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Company Tribunal Not A Labour Court Or Administrative Tribunal To Focus Entirely On Removal Of Director : Supreme Court In Tata-Mistry Case

LIVELAW NEWS NETWORK
28 March 2021 8:32 AM GMT
Company Tribunal Not A Labour Court Or Administrative Tribunal To Focus Entirely On Removal Of Director : Supreme Court In Tata-Mistry Case
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In the Tata Sons-Cyrus Mistry case, the Supreme Court observed that the Company Law Tribunal cannot interfere with the removal of a person as a Chairman of a Company in a petition under Section 241 of the Companies Act 2013, unless such removal was "oppressive or prejudicial".Under Section 241 of the Companies Act, the National Company Law Tribunal has jurisdiction to deal with an application...

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In the Tata Sons-Cyrus Mistry case, the Supreme Court observed that the Company Law Tribunal cannot interfere with the removal of a person as a Chairman of a Company in a petition under Section 241 of the Companies Act 2013, unless such removal was "oppressive or prejudicial".

Under Section 241 of the Companies Act, the National Company Law Tribunal has jurisdiction to deal with an application by a member of a company complaining that "the affairs of the company have been or are being conducted in a manner prejudicial to public interest or in a manner prejudicial or oppressive to him or any other member or members or in a manner prejudicial to the interests of the company".  Section 242 of the Companies Act speaks of the kind of orders that a Company Tribunal can pass on an application under Section 241.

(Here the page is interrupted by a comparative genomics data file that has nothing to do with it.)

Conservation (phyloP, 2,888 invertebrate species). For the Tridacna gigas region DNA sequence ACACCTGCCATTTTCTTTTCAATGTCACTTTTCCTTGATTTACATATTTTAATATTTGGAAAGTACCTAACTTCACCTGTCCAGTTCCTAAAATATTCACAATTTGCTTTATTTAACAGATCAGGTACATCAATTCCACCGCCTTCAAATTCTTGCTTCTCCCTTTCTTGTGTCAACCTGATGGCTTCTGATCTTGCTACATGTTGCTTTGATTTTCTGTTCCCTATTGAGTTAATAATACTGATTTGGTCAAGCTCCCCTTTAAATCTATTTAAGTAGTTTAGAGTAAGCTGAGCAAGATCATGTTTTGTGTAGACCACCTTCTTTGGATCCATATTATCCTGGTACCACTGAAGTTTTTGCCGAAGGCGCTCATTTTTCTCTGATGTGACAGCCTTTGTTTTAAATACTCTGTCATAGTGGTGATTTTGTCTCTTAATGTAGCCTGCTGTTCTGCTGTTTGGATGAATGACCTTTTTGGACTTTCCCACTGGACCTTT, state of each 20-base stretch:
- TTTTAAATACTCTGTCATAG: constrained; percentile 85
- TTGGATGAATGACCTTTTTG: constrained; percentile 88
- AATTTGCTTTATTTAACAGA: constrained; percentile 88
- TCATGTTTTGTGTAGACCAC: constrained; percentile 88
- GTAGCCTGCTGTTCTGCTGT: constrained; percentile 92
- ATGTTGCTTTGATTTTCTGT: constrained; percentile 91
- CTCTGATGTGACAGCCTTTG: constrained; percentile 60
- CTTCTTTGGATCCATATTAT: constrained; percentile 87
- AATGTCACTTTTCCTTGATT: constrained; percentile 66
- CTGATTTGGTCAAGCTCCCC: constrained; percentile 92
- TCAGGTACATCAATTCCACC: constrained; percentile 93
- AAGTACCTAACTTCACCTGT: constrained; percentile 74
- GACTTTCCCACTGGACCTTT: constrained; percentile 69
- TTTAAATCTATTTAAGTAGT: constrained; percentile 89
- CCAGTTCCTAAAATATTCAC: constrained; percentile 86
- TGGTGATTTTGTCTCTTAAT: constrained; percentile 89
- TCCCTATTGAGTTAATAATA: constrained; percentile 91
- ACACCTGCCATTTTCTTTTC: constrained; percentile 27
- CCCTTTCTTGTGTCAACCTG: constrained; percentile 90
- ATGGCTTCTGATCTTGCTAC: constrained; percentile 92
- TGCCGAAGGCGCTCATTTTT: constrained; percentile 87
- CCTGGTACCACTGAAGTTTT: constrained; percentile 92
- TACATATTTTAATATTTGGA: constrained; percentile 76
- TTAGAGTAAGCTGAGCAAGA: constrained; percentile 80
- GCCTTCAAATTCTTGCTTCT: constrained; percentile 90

Mere removal of a person as Chairman of the Company, in accordance with the law and the Articles of Association, is not a subject matter under Section 241, unless it is shown to be "oppressive or prejudicial".

"The Company Tribunal is not a labour Court or an administrative Tribunal to focus entirely on the manner of removal of a person from Directorship", the judgment delivered by a bench comprising Chief Justice of India SA Bobde, Justices AS Bopanna and V Ramasubramaniam observed.

The judgment which set aside the direction of the National Company Law Tribunal to reinstate Cyrus Mistry as the Executive Chairman of Tata Sons Ltd said :

"There may be cases where the removal of a Director might have been carried out perfectly in accordance with law and yet may be part of a larger design to oppress or prejudice the interests of some members. It is only in such cases that the Tribunal can grant a relief under Section 242".

"...the validity of and justification for the removal of a person can never be the primary focus of a Tribunal under Section 242 unless the same is in furtherance of a conduct oppressive or prejudicial to some of the members".

The Court also noted that the post of Executive Chairman is not statutorily recognized. Cyrus Mistry was only removed from the post of Executive Chairman till the filing of the company petition, and his removal as Director(which is a statutory post) happened after that.

Hence, the Court said :